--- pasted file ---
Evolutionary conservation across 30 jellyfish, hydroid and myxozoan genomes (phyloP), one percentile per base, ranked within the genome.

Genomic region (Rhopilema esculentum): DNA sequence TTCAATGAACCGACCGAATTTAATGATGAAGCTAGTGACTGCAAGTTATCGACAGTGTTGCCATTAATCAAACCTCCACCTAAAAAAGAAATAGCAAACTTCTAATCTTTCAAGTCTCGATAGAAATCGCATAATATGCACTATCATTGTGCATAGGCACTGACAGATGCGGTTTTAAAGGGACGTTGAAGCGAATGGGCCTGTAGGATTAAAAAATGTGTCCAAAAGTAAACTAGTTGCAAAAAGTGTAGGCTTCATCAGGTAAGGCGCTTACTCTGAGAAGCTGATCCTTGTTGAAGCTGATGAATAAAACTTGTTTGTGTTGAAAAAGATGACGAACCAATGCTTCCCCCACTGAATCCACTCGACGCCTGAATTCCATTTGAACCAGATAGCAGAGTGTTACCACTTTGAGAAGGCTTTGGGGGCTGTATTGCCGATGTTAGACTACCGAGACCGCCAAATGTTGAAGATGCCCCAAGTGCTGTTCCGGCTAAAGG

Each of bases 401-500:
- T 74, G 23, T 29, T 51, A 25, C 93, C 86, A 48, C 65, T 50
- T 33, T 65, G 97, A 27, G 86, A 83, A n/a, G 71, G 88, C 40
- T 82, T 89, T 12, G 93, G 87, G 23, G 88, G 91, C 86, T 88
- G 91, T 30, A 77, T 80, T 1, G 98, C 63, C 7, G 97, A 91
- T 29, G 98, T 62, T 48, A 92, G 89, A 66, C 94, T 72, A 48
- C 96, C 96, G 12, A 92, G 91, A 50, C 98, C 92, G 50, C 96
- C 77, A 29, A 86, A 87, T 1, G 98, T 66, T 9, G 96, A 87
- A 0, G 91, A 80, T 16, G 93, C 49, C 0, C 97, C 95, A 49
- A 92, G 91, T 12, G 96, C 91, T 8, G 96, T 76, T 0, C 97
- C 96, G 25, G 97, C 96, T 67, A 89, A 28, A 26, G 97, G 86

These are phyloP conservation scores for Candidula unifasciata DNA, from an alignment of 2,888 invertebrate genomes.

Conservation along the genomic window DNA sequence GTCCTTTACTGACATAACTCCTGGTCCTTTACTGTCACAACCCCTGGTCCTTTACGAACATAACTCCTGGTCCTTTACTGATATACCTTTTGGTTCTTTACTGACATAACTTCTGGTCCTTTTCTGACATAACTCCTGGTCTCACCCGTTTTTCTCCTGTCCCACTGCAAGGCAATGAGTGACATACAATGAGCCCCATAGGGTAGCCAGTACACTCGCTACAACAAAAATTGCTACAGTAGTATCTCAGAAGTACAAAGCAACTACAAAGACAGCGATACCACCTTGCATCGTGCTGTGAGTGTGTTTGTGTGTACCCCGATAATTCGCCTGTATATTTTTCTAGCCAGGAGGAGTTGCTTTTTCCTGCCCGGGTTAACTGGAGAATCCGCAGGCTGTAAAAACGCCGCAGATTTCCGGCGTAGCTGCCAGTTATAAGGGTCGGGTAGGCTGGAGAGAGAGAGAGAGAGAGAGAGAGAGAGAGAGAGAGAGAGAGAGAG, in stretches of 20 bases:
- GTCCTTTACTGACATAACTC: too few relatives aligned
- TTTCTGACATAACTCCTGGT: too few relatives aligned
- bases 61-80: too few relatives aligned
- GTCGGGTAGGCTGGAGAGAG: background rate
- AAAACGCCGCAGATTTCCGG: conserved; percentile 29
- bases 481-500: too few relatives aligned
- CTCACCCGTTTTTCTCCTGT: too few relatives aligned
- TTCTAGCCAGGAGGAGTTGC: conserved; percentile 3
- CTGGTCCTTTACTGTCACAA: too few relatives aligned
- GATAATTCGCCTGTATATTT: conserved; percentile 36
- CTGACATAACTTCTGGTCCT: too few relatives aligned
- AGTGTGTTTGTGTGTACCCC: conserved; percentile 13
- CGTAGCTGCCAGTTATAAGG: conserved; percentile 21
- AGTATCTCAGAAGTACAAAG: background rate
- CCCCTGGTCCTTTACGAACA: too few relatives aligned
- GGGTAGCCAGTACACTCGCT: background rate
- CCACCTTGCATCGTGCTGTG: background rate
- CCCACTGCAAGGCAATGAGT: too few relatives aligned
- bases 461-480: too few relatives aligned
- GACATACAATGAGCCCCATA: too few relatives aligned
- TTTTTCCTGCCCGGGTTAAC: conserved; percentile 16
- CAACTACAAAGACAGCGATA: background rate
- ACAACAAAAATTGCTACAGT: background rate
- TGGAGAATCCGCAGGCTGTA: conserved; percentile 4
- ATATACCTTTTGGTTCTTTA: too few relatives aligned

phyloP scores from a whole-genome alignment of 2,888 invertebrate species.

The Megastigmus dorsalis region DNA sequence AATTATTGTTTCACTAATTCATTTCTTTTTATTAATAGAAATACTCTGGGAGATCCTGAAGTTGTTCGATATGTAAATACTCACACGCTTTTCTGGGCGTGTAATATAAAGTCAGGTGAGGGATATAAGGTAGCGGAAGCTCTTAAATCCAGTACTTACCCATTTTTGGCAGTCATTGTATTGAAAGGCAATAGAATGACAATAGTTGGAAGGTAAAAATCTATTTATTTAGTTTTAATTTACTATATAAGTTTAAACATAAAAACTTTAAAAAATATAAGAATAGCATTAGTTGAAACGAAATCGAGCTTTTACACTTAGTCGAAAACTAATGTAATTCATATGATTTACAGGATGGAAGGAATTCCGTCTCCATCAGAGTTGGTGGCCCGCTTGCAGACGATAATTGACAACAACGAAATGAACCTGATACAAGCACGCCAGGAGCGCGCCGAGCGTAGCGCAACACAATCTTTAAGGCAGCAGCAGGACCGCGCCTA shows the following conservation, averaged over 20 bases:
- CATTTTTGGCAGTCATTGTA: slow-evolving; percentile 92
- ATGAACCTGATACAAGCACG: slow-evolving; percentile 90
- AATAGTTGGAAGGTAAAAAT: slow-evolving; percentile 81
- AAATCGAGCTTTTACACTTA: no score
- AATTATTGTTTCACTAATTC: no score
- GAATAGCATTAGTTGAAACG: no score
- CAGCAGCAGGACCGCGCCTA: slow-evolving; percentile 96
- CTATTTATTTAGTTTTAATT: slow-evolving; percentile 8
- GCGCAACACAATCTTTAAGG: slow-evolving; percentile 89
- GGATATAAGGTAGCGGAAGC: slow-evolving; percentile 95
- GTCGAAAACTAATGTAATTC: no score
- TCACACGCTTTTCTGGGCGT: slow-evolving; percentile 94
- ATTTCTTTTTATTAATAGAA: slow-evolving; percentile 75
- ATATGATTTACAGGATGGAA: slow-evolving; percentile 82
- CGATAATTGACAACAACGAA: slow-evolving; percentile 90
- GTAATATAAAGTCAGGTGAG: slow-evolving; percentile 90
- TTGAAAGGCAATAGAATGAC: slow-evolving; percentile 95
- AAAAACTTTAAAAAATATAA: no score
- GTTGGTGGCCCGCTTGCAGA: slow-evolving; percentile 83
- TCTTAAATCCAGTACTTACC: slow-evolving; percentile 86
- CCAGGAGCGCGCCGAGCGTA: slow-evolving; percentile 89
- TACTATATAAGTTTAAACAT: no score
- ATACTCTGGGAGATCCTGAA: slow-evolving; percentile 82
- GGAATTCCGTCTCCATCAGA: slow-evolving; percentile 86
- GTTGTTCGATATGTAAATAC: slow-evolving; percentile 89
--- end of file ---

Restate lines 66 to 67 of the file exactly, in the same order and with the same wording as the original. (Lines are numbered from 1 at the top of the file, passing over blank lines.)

- GGAATTCCGTCTCCATCAGA: slow-evolving; percentile 86
- GTTGTTCGATATGTAAATAC: slow-evolving; percentile 89